Orange County Branch Newsletter

May 2015

President's Message

Engineers Helping Communities

By Gary Gilbert, PE, GE

After the recent events in Nepal, the first instinct for some people is to jump on a plane and help out where ever needed.  However, this can actually increase the problems in an area affect by a major disaster, because of lack of housing, food, and services.  NPR prepared an excellent story that summarizes how best to help after a natural disaster You Want To Go To Nepal And Help Out. Is That A Good Idea?   There is a multistage process to help communities.  The first part is for local and international emergency services to assist the injured.  A later phase where engineers can help is to rebuild the infrastructure that was lost, including roads to provide supplies and clean drinking water.

What I learned from my experience with Engineers Without Borders-USA (EWB-USA) Orange County (OC) Professionals is that it takes a long time for communities to recover from a natural disaster.  On the Honduras Project, communities were still recovering from a hurricane that had caused devastation to the country's infrastructure over 5 years prior to our visit.  The building codes for the country were similar to code requirements in the US, but were not followed on most projects.  According to a local civil engineer, our team designed and built a water tank that was only the second structure in Juticulpa, Olancho, Honduras to be designed for seismic.  The other structure in Juticulpa designed for seismic was the hospital.  The country of Honduras, like many other developing countries, is not prepared for another natural disaster.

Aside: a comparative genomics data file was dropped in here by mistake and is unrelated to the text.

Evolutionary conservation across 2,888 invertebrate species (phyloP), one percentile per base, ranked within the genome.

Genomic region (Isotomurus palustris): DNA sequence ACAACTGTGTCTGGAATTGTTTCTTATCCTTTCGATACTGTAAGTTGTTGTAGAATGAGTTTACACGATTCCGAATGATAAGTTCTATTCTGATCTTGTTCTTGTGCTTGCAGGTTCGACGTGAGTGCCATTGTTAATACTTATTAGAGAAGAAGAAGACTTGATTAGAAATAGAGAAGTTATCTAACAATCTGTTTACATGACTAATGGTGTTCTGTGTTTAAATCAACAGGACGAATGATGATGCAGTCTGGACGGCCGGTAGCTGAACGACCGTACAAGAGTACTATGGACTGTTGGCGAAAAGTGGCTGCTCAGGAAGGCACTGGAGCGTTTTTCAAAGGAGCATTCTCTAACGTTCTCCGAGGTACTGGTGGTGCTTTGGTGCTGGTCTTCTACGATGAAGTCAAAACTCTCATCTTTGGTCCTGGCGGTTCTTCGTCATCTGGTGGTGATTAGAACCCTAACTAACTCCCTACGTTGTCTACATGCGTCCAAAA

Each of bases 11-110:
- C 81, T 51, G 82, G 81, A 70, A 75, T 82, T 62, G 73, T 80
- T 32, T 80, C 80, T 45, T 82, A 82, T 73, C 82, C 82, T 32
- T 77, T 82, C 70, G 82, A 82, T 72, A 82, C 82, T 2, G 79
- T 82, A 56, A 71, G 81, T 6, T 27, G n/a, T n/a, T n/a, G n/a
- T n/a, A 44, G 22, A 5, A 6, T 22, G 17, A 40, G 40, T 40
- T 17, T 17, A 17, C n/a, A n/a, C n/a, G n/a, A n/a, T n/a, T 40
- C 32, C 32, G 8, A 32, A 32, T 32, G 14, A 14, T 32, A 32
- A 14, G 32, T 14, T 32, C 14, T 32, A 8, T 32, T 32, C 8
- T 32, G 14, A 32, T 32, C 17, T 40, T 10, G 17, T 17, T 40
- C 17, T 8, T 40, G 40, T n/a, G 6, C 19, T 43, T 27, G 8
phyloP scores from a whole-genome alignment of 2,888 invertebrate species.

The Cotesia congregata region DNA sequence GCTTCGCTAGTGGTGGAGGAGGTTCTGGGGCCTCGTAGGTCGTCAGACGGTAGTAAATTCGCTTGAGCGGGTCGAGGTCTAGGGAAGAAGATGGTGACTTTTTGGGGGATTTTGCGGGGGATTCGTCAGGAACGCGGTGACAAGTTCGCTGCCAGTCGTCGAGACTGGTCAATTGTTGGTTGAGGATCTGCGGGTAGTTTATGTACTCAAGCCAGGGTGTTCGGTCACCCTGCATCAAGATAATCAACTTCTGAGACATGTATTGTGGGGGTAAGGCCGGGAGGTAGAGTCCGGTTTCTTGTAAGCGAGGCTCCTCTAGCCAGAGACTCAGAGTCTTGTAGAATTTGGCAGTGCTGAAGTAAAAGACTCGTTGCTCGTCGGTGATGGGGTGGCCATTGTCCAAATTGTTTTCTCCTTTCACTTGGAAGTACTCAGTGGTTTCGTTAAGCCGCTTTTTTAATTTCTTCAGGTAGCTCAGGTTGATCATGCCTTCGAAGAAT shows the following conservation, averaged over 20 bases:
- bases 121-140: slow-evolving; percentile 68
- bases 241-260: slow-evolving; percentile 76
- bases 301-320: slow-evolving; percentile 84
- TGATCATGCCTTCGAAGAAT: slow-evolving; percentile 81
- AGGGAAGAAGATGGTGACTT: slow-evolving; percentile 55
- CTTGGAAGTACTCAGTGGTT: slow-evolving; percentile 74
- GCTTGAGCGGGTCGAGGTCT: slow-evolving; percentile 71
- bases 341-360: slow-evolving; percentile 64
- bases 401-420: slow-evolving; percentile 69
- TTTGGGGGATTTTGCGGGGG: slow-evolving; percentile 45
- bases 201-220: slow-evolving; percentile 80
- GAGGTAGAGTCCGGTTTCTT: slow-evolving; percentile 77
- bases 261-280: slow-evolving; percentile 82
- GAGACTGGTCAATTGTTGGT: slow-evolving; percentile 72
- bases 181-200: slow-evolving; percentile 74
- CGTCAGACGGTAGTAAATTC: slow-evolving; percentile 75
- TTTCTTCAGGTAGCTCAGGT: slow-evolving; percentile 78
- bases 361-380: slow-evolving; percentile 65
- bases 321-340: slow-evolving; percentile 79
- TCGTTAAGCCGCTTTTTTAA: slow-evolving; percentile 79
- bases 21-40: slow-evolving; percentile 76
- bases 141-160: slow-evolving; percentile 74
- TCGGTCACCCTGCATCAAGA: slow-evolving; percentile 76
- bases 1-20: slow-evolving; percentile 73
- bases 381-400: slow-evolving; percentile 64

Civil Engineers can fill a great need in helping communities recover from a disaster, whether in a faraway country or in the US. To address this need, the OC Branch is building upon the success of the Younger Member Forum (YMF) with their local programs and EWB-USA with their international program to create a culture of community service in the Southern California Civil Engineering community.  The intent is to partner with EWB-USA local professional chapters and other ASCE branches to build a large group of engineers who understand the long term needs of disadvantaged communities.

We recently realized ASCE should provide different types of community service events/programs where our members can contribute to Orange County communities.  Our members' time is valuable, so we need to make sure we provide opportunities that make the best use of their time. Members with children have great challenges in finding volunteer activities or community service events.  This is why we have partnered with organizations like HomeAid to have one day events that our members can attend with their family.  We understand there is a need amongst junior high and high school students to find community service events that they can include in their college applications.  Hopefully this is a part of the ASCE OC Branch's Community Service program that we can grow over the next few years to allow members to be more active in ASCE and have more events that members can participate in with their children.

For members who would like to be involved in large programs, the OC Branch has partnered with EWB-USA OC Professional Chapters on two programs.  One program was discussed in my December 2014 article and consists of retrofitting bridges at the San Diego Zoo’s Safari Park to provide access for pedestrians and vehicles transporting disabled visitors.  The Safari Park project is progressing and we are working with structural and geotechnical engineers to develop a preliminary design.